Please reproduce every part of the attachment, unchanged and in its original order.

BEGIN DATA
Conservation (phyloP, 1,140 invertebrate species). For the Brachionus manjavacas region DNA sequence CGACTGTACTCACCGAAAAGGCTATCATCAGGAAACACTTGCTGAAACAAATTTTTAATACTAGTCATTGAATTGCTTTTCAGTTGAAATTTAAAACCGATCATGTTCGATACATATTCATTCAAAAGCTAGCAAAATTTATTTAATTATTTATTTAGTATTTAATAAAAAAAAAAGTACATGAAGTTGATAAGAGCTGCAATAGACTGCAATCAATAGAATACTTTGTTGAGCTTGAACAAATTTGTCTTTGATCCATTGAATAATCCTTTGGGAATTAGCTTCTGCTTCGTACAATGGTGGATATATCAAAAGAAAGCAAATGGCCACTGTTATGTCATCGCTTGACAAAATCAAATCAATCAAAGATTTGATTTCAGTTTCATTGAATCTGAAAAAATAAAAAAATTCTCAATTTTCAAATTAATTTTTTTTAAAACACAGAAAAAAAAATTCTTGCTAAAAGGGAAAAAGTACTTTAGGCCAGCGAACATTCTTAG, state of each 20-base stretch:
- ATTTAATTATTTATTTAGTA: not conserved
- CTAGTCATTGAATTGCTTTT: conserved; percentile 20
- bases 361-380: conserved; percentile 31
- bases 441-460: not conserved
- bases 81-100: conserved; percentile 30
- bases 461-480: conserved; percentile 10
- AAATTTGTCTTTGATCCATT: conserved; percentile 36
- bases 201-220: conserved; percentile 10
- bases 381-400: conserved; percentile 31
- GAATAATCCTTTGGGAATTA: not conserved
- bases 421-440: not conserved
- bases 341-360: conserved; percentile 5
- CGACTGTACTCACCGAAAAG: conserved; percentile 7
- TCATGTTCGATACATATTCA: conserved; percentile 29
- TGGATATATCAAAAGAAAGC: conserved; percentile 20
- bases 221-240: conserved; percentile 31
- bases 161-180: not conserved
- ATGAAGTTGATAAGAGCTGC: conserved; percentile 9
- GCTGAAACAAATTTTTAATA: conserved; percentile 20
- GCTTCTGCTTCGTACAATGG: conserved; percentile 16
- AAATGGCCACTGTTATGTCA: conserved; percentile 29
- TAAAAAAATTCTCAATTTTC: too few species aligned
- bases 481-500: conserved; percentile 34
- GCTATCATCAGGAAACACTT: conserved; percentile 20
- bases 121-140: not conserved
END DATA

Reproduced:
Conservation (phyloP, 1,140 invertebrate species). For the Brachionus manjavacas region DNA sequence CGACTGTACTCACCGAAAAGGCTATCATCAGGAAACACTTGCTGAAACAAATTTTTAATACTAGTCATTGAATTGCTTTTCAGTTGAAATTTAAAACCGATCATGTTCGATACATATTCATTCAAAAGCTAGCAAAATTTATTTAATTATTTATTTAGTATTTAATAAAAAAAAAAGTACATGAAGTTGATAAGAGCTGCAATAGACTGCAATCAATAGAATACTTTGTTGAGCTTGAACAAATTTGTCTTTGATCCATTGAATAATCCTTTGGGAATTAGCTTCTGCTTCGTACAATGGTGGATATATCAAAAGAAAGCAAATGGCCACTGTTATGTCATCGCTTGACAAAATCAAATCAATCAAAGATTTGATTTCAGTTTCATTGAATCTGAAAAAATAAAAAAATTCTCAATTTTCAAATTAATTTTTTTTAAAACACAGAAAAAAAAATTCTTGCTAAAAGGGAAAAAGTACTTTAGGCCAGCGAACATTCTTAG, state of each 20-base stretch:
- ATTTAATTATTTATTTAGTA: not conserved
- CTAGTCATTGAATTGCTTTT: conserved; percentile 20
- bases 361-380: conserved; percentile 31
- bases 441-460: not conserved
- bases 81-100: conserved; percentile 30
- bases 461-480: conserved; percentile 10
- AAATTTGTCTTTGATCCATT: conserved; percentile 36
- bases 201-220: conserved; percentile 10
- bases 381-400: conserved; percentile 31
- GAATAATCCTTTGGGAATTA: not conserved
- bases 421-440: not conserved
- bases 341-360: conserved; percentile 5
- CGACTGTACTCACCGAAAAG: conserved; percentile 7
- TCATGTTCGATACATATTCA: conserved; percentile 29
- TGGATATATCAAAAGAAAGC: conserved; percentile 20
- bases 221-240: conserved; percentile 31
- bases 161-180: not conserved
- ATGAAGTTGATAAGAGCTGC: conserved; percentile 9
- GCTGAAACAAATTTTTAATA: conserved; percentile 20
- GCTTCTGCTTCGTACAATGG: conserved; percentile 16
- AAATGGCCACTGTTATGTCA: conserved; percentile 29
- TAAAAAAATTCTCAATTTTC: too few species aligned
- bases 481-500: conserved; percentile 34
- GCTATCATCAGGAAACACTT: conserved; percentile 20
- bases 121-140: not conserved